losing sight

How Does the Casey Eye Study

Identify the Source of Fear Losing Sight? Do you fear losing sight? Actually, it’s an irrational fear that does affect many people. A 2021 survey showed that out of all of the five senses, sight was by far the most important. In fact, only about one in seven people surveyed actually claimed that they fear losing sight most often. So why is this?

 

It’s because for many people losing their sight

is much more frightening than actual blindness. You see, a lot of the time when we experience fear losing sight there is something in our lives that triggers that emotion. For instance, if a person were to lose their hand, their fear would be related to getting cut, having an injury, or maybe even losing their life. But when that fear is due to losing their “sense of self”, it becomes irrational and completely out of proportion to the situation.

 

Scientists

at the National Institute of Arthritis and Musculoskeletal and Skin Diseases have tested human volunteers for genetic differences that might influence the development of a person’s fear of losing sight. What they found was that two specific genes, called HLA genes, seem to affect this fear more strongly than others. Specifically, these two specific genes, located on the surface of the eye, are the genes that affect a person’s ability to form a haptic sense, which is essentially a feeling of burning, prickly feeling in the hands. This “haptic” sense can be very important to some people, especially those who live jobs that require them to handle sharp equipment or chemicals on a consistent basis.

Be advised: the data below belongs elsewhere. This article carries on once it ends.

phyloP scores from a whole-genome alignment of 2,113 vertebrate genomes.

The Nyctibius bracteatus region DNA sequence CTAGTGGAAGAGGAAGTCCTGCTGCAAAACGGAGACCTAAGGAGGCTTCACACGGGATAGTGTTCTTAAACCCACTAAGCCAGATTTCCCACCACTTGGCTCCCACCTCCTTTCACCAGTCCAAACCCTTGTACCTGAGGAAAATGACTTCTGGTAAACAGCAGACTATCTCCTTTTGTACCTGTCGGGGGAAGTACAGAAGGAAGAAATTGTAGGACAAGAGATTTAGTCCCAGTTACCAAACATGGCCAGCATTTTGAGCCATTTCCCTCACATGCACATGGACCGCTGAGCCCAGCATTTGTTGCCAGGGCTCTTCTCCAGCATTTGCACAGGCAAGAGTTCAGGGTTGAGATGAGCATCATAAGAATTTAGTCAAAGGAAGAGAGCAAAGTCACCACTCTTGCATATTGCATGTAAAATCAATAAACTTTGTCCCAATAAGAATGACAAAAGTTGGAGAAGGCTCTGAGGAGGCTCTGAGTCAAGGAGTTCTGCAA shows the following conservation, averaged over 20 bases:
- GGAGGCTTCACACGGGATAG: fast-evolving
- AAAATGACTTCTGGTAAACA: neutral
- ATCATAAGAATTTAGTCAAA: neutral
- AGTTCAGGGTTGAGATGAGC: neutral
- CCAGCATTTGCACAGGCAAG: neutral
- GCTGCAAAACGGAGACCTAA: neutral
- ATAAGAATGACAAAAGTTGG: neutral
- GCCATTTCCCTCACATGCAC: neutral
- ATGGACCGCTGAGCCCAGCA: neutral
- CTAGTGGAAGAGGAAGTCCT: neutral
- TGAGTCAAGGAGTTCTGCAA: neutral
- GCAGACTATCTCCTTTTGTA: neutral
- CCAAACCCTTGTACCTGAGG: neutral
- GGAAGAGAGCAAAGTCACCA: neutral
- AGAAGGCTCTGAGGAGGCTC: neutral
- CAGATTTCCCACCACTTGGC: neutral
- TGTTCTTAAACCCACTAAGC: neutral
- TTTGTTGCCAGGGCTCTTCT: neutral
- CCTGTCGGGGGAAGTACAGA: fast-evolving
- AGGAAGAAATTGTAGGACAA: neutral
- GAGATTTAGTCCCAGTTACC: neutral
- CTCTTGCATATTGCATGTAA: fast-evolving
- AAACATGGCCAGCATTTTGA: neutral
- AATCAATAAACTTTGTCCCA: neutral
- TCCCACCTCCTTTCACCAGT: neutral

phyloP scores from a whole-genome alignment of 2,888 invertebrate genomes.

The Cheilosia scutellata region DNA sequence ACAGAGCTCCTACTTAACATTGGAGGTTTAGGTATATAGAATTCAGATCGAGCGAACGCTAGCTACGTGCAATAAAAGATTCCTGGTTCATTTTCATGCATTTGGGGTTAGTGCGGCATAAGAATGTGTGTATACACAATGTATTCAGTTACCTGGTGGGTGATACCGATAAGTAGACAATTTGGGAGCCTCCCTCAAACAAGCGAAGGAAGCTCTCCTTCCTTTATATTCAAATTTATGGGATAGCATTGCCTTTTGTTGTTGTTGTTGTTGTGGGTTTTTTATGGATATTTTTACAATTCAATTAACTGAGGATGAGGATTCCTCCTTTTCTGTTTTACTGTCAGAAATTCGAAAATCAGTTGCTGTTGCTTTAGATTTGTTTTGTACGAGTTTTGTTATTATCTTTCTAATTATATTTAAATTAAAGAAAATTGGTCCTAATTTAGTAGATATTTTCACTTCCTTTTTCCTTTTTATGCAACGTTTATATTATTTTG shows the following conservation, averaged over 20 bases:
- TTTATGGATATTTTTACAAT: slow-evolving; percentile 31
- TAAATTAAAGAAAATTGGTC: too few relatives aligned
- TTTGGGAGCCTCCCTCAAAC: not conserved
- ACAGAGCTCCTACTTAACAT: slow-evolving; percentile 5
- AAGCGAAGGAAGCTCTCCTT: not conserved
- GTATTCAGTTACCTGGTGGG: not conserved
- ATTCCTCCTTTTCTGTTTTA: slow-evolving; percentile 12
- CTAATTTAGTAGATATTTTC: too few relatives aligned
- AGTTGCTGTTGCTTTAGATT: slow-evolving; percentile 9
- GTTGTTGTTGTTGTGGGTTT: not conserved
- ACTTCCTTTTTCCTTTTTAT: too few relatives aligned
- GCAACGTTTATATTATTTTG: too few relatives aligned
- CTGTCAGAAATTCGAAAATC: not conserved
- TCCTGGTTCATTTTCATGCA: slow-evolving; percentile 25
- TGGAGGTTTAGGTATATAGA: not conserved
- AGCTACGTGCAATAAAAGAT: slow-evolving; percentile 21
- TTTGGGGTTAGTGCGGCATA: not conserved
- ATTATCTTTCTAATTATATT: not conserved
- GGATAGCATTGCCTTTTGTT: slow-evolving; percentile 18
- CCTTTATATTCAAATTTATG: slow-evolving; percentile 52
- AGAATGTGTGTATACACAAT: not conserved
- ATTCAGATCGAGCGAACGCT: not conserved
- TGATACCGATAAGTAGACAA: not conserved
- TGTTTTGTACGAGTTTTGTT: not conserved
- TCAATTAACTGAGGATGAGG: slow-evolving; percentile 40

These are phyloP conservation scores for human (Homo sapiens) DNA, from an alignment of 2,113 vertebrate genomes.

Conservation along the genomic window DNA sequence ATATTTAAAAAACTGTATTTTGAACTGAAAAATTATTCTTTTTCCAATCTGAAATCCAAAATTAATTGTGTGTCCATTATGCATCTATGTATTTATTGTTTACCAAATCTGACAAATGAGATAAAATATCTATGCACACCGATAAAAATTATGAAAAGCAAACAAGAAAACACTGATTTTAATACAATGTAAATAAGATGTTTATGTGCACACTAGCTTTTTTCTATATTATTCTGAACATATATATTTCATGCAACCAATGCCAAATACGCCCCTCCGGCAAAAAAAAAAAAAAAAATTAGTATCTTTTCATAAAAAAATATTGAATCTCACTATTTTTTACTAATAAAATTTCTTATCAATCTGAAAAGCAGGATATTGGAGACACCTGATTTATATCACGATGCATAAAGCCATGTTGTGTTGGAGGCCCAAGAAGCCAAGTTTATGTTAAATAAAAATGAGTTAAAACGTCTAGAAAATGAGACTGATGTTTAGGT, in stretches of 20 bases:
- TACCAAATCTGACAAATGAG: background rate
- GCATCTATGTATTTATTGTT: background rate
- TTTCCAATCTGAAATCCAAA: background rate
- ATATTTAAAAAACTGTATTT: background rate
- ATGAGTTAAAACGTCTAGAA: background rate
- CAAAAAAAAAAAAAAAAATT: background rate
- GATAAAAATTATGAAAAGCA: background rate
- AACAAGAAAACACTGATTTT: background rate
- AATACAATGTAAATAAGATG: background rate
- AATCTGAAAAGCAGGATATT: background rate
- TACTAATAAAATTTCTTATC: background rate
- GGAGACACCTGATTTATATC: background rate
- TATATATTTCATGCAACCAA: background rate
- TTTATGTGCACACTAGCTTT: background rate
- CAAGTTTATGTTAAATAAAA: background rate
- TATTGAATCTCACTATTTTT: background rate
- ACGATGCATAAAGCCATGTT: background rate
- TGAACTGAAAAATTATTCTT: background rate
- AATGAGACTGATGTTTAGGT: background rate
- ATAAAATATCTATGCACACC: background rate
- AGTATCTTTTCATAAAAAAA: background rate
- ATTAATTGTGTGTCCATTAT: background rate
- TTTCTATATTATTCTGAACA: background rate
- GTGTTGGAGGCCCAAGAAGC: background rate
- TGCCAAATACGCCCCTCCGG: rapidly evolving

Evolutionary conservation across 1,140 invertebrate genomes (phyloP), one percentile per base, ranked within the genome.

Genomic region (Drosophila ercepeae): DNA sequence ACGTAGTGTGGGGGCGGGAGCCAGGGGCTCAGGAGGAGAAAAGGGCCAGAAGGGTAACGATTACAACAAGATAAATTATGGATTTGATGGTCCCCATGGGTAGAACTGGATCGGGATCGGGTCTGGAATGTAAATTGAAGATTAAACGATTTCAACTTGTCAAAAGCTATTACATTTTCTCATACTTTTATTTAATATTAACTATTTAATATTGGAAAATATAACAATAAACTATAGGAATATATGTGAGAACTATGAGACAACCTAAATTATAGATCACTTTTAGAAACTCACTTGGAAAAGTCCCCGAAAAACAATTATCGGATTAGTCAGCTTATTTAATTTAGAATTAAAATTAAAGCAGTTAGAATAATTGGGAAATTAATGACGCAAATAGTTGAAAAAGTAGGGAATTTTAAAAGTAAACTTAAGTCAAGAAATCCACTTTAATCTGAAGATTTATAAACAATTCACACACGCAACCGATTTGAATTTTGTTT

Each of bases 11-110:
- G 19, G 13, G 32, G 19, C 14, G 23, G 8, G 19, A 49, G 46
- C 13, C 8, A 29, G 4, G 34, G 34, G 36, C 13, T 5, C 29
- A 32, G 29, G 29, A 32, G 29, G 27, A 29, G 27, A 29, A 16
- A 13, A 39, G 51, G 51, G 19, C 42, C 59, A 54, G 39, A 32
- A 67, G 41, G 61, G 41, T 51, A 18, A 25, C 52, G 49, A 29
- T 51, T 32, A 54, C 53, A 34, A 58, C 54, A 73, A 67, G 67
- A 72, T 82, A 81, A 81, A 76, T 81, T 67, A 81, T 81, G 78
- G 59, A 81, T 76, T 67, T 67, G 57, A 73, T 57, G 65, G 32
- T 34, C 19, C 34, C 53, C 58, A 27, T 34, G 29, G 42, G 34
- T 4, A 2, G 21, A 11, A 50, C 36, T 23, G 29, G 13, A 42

This research was done

by the William S. Casey Eye Institute at the University of Northumbria in the UK. The study looked at the effects of the genes on the part of the visual system that is responsible for determining whether an individual has nerve damage associated with the eye. In the study, researchers measured the reactions of children and adults with traumatic retinal injury. In the case of children, their ability to recognize faces that were familiar as well as recognition memory was impaired when exposed to a traumatic event. In the case of adults, they found that their ability to recognize faces was normal, but their performance in remembering directions and location was affected by the presence of the HLA genes. This study offers hope for people who suffer from a condition known as juvenile macular degeneration, which often leads to vision loss in middle age.

 

Currently

the Casey Eye Institute is conducting a clinical trial using Luteinizing hormone-releasing gene therapy. This method of treatment, also known as gonadotropin-releasing hormone (GPRH), is similar to current therapy for fibromyalgia and other connective-tissue diseases. During the clinical trial, participants are placed on a regular regime of eye drops containing Luteinizing hormone-releasing hormone, which triggers the release of additional cells in the retina. This new regimen is being evaluated for use in people who have age-related vision impairments resulting from diseases such as schisomia, progressive retinopathy, or glaucoma.

 

Dr. Michael J. Lamb

a member of the Casey Eye Institute’s Research Laboratory of Genetics and Genomics, is the principal investigator for the ongoing clinical trials. Dr. Lamb is also a professor in the field of bioimaging at the University of Rochester Medical Center in New York City. Dr. Lamb is eager to share his team’s findings with the public, but he emphasizes that the results of any study require rigorous follow-up. Anyone who signs up for the clinical trials must be prepared to submit blood samples for testing and will be required to participate in health screening as part of the study.

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